Community

Thrifty Foods’ community commitment continues

Gord Simons, left, manager of Thrifty Foods at Broadmead Village, presents a cheque for $23,000 to Shannon Bernays, far right, of Easter Seals as Easter Seal campers look on. - Photo contributed
Gord Simons, left, manager of Thrifty Foods at Broadmead Village, presents a cheque for $23,000 to Shannon Bernays, far right, of Easter Seals as Easter Seal campers look on.
— image credit: Photo contributed

Thrifty Foods is one of the largest supermarket chain on Vancouver Island, and since its inception by Alex Campbell and Ernie Skinner back in 1977, the company has been committed to giving back to the community.

Now, on the eve of Thrifty Foods’ 40th anniversary, it has continued the tradition by presenting a cheque for $23,003 to Easter Seals British Columbia/Yukon, a charity committed to enriching the lives of children with disabilities.

“We’ve had a connection with Easter Seals for more than 20 years,” said Vivian Chenard, manager of community relations for Thrifty Foods. “The funds are used for both Easter Seal House, which is a place for families to stay while the children are in the hospital, and for the Easter Seal Camp operated every summer at Camp Shawnigan.”

The funds were raised in January when Thrifty’s donated 50 cents from the sale of every Thrifty Kitchens Soup. Customers were also invited to contribute to Easter Seals by donating their three-cent reusable bag refund or by making a donation at the till.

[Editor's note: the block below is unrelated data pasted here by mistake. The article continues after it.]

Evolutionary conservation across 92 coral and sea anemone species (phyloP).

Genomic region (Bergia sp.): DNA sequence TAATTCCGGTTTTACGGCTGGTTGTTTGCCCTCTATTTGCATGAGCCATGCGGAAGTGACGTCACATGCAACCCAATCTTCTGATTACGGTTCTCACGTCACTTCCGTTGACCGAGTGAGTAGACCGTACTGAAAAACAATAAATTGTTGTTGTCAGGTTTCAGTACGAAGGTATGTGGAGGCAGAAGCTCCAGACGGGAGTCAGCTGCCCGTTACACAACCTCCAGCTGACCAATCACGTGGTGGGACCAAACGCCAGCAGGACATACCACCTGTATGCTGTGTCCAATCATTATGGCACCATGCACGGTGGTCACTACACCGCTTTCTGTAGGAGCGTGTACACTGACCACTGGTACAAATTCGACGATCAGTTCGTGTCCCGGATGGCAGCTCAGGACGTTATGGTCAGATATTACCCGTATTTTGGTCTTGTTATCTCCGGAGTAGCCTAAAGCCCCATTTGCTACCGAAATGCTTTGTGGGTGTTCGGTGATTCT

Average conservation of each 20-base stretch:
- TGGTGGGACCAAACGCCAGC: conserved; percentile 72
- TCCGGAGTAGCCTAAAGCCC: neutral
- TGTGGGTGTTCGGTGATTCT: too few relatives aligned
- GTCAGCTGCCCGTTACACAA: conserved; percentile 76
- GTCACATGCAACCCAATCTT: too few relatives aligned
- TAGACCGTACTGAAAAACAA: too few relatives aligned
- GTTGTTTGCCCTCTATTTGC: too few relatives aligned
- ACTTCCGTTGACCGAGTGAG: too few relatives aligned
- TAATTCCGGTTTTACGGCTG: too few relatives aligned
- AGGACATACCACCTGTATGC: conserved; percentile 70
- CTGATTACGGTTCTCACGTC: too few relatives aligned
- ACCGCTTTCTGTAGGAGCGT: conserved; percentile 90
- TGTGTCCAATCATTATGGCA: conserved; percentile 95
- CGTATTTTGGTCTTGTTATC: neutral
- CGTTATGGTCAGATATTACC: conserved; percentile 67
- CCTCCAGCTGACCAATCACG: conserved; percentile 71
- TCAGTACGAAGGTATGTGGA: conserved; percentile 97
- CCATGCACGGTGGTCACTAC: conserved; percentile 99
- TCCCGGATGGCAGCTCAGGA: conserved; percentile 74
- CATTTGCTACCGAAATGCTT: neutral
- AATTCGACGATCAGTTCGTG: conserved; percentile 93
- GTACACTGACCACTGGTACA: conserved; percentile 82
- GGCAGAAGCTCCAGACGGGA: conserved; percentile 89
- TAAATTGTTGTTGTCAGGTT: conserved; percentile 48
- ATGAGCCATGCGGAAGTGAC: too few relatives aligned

But the bigger story is how this latest gift is only a part of the charitable initiatives of the company.

For example, for 30 years Thrifty Foods has been a regular contributor to food banks across B.C., having contributed more than $2.4 million in groceries during that time. Their annual Fresh Food for Families and B.C. Sharing programs annually provide 15 community food banks with nearly $400,000.

In another initiative, Thrifty Foods devised an innovative way for area residents to donate to a community organization of their choice. It’s called the Smile Card program and hundreds of community charities have registered so that Thrifty Food customers who support their cause can simply show the Smile Card linked to that organization and donate five per cent of the funds loaded on the gift card to that group.

More than $6 million has been raised for community groups in this way. The list of other gifts and giving initiatives continues and, according to Chenard, is a demonstration of the company’s commitment to its roots.

“Since day one we’ve always given back to the community. It’s one of the pillars of our corporate culture to be in the community and work to make it better.”

During their anniversary celebrations, a different charity will be targeted every month. At the end of February, the Heart and Stroke Foundation will receive a donation for their work in the community.

Thrifty Foods became a division of Sobeys Inc. in 2007, but continues to operate independently in B.C. Information on the charitable initiatives of Thrifty Foods can be found at thriftyfoods.com.

editor@goldstreamgazette.com

 

 

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